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Meet 2022 OAM, Vicki O'Donnell from Kimberley Aboriginal Medical Services

7 Mar 2022

Vicki O’Donnell, a Nyikina Mangala woman from Derby in Western Australia, is the third person in her family to receive the OAM for community work. Here she talks about the influence of her family and her passion for Aboriginal community health.

When Vic­ki first heard she had been nom­i­nat­ed for the Order of Aus­tralia Medal (OAM) this year, she thought it was a scam.

I am a hum­ble per­son, I just do the work,” she says. 

It’s true I may have been the voice for Abo­rig­i­nal pri­ma­ry health in the Kim­ber­ley, but there is a whole team of peo­ple behind me doing a lot of the work… This medal is for all the teams I’ve worked with.”

Vic­ki, who has worked as a strate­gic leader in Abo­rig­i­nal Com­mu­ni­ty Con­trolled Health (ACCH) for near­ly 20 years, received her OAM for her involve­ment in Indige­nous affairs and Indige­nous health in the Kim­ber­ley and across the state. She comes from a long line of fam­i­ly mem­bers who speak up and are the voice for their community.

Her mum Elsa Archer received the OAM four years ago for ser­vices to the com­mu­ni­ty, and her aunt Carmel Moore, her dad’s sis­ter, received it about 20 years ago for her involve­ment with the CWA. Her dad, who died at 57, was involved in the Shire, speed­way and many com­mu­ni­ty clubs.

I put it down to my upbring­ing,” says Vic­ki, whose dad was Abo­rig­i­nal, her mum non-Indige­nous. She learned over the years to speak up for her­self, for Abo­rig­i­nal com­mu­ni­ties, for Abo­rig­i­nal health, to become a voice, to make a mark.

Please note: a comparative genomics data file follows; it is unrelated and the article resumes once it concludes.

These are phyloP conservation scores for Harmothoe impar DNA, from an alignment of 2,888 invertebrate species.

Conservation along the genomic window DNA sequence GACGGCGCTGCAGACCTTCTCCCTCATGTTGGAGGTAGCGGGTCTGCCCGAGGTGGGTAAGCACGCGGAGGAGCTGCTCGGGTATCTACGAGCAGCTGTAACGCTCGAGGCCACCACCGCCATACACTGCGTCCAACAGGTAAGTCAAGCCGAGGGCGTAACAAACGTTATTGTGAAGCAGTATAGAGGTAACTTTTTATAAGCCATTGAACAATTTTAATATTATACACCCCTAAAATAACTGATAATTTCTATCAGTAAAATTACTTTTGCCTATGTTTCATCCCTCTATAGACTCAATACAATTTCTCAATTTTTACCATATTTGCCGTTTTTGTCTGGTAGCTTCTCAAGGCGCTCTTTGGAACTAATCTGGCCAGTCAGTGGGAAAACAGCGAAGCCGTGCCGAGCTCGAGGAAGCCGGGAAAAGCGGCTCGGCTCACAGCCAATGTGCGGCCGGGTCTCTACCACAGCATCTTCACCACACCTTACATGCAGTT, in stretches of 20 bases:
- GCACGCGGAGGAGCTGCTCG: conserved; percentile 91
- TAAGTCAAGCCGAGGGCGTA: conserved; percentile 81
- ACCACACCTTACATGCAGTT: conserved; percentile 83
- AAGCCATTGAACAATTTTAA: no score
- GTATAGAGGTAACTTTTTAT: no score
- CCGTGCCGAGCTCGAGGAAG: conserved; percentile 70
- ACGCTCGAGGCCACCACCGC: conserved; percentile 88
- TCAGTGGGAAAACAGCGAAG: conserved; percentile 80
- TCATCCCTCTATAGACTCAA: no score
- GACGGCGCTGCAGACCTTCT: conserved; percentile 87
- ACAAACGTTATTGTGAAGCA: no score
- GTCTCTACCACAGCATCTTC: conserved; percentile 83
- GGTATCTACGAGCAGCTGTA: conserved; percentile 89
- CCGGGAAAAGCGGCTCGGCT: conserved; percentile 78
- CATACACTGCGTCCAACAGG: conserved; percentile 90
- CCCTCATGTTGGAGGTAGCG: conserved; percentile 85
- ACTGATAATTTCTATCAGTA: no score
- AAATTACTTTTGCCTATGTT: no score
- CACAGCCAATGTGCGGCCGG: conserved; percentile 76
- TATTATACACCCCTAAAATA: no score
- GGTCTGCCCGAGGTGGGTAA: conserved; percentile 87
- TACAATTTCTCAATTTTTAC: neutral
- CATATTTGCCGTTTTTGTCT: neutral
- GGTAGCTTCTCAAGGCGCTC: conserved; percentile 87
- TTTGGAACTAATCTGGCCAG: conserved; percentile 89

We’ve a way to go, but we’ve come a long way,” says Vic­ki. We are now at the table with a voice that is heard – but there are still occa­sions we have to knock at the door, and loud­ly, to point out that we are here.”

With a Diplo­ma busi­ness degree, Vicki’s work­ing life began in WA State Health and then with Abo­rig­i­nal Affairs. She then became CEO of Der­by Abo­rig­i­nal Health Ser­vice for 12 years and has been the CEO of the Kim­ber­ley Abo­rig­i­nal Med­ical Ser­vices (KAMS) in Broome for the past sev­en years. KAMS pro­vides advo­ca­cy and ser­vices to mem­ber ser­vices, across over 15 remote clin­ics. 80 per cent of clients are Indigenous.

I’ve always had a pas­sion to work in this field, to try and give back and pro­vide advo­ca­cy for health for Indige­nous peo­ple,” says Vic­ki, who is proud of the com­pre­hen­sive approach of the Abo­rig­i­nal Com­mu­ni­ty Con­trolled Health Ser­vice (ACCHS) which began in Red­fern in NSW over 40 years ago, and came very soon to WA. Broome was the first in the Kimberley.

We were in front pro­vid­ing com­pre­hen­sive pri­ma­ry health care which is all about well­be­ing as well as acute ill­ness,” says Vicki. 

When you go into a state health sys­tem, it is still very much that you are treat­ed for what you are there for.

In the Abo­rig­i­nal sys­tem, it is about your whole health and well­be­ing, with fol­low-ups and refer­rals. We have strong links and part­ner­ships with main­stream health ser­vices who are now tak­ing advice from us, learn­ing from our def­i­n­i­tion of health care.